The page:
The colorful, reclusive Agami Heron is a coveted sighting for birders visiting flooded lowland forests and slow-moving waterways of Central and South America. This long-billed, medium-sized heron is so distinctive that it occupies its own genus, Agamia. Its species name, “Agami,” comes from a Cayenne Indian word for a forest bird.
In Brazil, the Agami is sometimes called Soco beija-flor, “hummingbird heron,” for its vivid plumage. It’s also commonly known as the Chestnut-bellied Heron.
Threats to Agami Heron are poorly understood, but habitat loss is probably one of the most significant factors affecting this heron and other birds that share its lowland habitat, including Mangrove Hummingbird, Great Curassow, and Harpy Eagle.
The Agami Heron’s retiring nature and preference for dense vegetation makes the species difficult to study, and its total population is still unknown. Although resident throughout its range, it moves seasonally, abandoning nesting areas for deeper forest after the breeding season.
This heron specializes in fishing from river banks or branches overhanging the water. Its long neck and dagger-like bill — the longest of any New World heron’s — gives the Agami a significant striking range, while proportionally short legs confine the bird to shallow water. Agami Herons rarely wade in the open, preferring to forage for small fish, snails, and insects while stalking along under dense cover.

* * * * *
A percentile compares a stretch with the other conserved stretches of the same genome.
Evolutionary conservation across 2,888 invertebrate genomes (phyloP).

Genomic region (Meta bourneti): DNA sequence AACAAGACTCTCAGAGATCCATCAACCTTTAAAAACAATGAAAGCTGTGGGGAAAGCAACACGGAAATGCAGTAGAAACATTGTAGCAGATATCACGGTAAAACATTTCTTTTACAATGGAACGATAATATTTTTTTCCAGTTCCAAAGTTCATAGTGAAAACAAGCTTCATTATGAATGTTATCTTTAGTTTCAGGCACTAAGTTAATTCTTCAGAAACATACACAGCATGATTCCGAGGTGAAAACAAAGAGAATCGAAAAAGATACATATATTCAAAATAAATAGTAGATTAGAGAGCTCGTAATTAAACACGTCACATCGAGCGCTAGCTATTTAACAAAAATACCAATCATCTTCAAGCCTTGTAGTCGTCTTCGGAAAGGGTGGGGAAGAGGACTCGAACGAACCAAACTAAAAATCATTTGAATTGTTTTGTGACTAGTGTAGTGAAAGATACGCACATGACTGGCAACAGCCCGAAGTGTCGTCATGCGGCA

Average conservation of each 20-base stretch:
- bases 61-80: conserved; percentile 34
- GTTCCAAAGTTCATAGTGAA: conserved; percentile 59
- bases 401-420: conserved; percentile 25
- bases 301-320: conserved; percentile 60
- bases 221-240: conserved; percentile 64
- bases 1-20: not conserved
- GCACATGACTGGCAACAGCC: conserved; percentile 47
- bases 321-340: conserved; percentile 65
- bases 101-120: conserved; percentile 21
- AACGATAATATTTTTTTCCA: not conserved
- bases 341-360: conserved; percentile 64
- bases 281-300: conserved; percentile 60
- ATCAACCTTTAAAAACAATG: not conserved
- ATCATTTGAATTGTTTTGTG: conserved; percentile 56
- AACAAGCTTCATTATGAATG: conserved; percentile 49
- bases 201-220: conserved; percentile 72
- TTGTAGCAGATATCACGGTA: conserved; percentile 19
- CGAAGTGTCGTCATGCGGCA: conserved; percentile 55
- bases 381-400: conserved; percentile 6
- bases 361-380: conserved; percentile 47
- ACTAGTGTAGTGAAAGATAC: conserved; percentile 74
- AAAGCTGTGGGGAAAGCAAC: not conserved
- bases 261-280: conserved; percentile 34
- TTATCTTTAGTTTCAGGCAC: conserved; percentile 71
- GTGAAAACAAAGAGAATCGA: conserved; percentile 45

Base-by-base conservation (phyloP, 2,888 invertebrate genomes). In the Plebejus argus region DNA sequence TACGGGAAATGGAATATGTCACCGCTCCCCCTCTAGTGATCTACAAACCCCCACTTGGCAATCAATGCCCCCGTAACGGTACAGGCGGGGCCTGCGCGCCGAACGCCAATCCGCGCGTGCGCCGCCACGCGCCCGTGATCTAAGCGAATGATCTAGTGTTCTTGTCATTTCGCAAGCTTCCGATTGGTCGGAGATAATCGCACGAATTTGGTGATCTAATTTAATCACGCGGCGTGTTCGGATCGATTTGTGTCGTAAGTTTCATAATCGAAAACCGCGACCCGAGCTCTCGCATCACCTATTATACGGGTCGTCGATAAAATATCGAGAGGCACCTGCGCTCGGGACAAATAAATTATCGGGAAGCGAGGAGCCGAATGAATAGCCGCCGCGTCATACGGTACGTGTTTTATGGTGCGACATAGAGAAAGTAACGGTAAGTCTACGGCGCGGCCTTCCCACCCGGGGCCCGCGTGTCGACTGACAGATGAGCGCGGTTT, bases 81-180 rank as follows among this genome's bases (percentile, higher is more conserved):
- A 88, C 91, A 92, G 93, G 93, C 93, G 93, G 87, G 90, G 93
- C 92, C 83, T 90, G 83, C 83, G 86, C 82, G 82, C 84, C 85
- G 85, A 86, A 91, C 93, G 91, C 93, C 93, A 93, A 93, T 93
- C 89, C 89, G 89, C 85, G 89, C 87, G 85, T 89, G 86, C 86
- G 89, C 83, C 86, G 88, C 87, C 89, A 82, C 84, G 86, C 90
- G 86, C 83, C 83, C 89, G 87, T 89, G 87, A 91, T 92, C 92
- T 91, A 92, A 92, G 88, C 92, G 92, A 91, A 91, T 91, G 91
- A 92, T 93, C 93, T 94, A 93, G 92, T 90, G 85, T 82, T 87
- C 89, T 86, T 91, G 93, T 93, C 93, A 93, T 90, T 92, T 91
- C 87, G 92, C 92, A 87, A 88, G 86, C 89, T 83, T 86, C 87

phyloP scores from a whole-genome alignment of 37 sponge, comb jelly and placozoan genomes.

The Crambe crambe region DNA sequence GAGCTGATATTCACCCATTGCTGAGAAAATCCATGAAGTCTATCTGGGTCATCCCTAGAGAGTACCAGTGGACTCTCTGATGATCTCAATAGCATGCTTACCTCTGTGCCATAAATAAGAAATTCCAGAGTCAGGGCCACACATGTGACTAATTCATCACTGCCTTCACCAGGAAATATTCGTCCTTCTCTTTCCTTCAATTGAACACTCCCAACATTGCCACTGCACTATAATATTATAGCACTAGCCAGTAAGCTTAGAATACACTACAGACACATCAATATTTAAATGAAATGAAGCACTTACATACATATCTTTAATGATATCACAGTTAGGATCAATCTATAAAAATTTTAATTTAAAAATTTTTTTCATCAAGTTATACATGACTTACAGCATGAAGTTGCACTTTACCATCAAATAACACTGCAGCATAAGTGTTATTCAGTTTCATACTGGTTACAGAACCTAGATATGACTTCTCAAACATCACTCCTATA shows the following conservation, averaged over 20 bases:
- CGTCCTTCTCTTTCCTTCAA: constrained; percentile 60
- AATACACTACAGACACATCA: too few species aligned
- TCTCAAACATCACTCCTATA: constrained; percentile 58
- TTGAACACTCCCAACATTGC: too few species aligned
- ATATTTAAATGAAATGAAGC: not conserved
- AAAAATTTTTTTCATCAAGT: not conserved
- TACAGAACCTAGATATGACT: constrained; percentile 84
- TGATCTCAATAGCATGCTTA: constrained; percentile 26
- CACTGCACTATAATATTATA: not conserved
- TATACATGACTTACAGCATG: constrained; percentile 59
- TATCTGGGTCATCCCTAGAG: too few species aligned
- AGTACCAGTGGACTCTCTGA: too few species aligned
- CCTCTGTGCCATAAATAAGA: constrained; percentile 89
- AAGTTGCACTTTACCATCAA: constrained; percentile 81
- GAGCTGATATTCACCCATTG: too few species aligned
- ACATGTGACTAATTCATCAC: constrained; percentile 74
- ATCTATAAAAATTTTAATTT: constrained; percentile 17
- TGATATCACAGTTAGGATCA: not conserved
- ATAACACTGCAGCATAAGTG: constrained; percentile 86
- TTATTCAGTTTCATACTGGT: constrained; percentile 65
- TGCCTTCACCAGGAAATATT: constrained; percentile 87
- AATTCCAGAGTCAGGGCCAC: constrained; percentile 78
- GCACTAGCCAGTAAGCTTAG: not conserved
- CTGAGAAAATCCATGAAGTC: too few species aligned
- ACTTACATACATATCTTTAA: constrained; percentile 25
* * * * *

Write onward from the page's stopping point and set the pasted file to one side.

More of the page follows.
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Equal Opportunity Courtship
Unusual for birds, both male and female Agami Herons flaunt colorful courtship plumage during the breeding season. Both sexes also show heightened color in the lores (the fleshy area between the base of the bill and front of the eyes), which turn an intense red during displays.
The Agami’s spectacular courtship display begins when a male chooses a display site, then starts to “dance” with shaking plumes, rocking movements, and bill-snapping. An interested female will approach the site and perform similar displays until the male accepts her presence. This process may go on for several days, as the male may aggressively repel the female at first. After some persistence on the female’s part, the birds form a pair-bond, mate, and begin to build a nest.
Recent fieldwork has found that Agami Heron, like Reddish Egret and many other waterbirds, nest in colonies. The birds hide their nests, a loose platform of sticks, within the forest canopy.
Conserving Agami Herons in Costa Rica
The Agami Heron is listed as Vulnerable by the International Union for Conservation of Nature, based on predictions of future habitat loss in lowland forests, particularly throughout the Amazon region.
ABC partner Osa Conservation protects several conservation properties in Costa Rica’s Osa Peninsula where this shy, spectacular heron can be seen, along with more than 450 other species of other birds, including the endangered Black-cheeked Ant-Tanager and Yellow-billed Cotinga.
In 2016, ABC celebrated the 10th anniversary of its sustainable tourism program, which is designed to prevent the extinction of some of the Americas’ rarest bird species. ABC’s reserve network now includes more than 70 tropical reserves, including Costa Rica’s Yellow-billed Cotinga Sanctuary, and spans close to one million acres. Find out more about visiting the Osa here.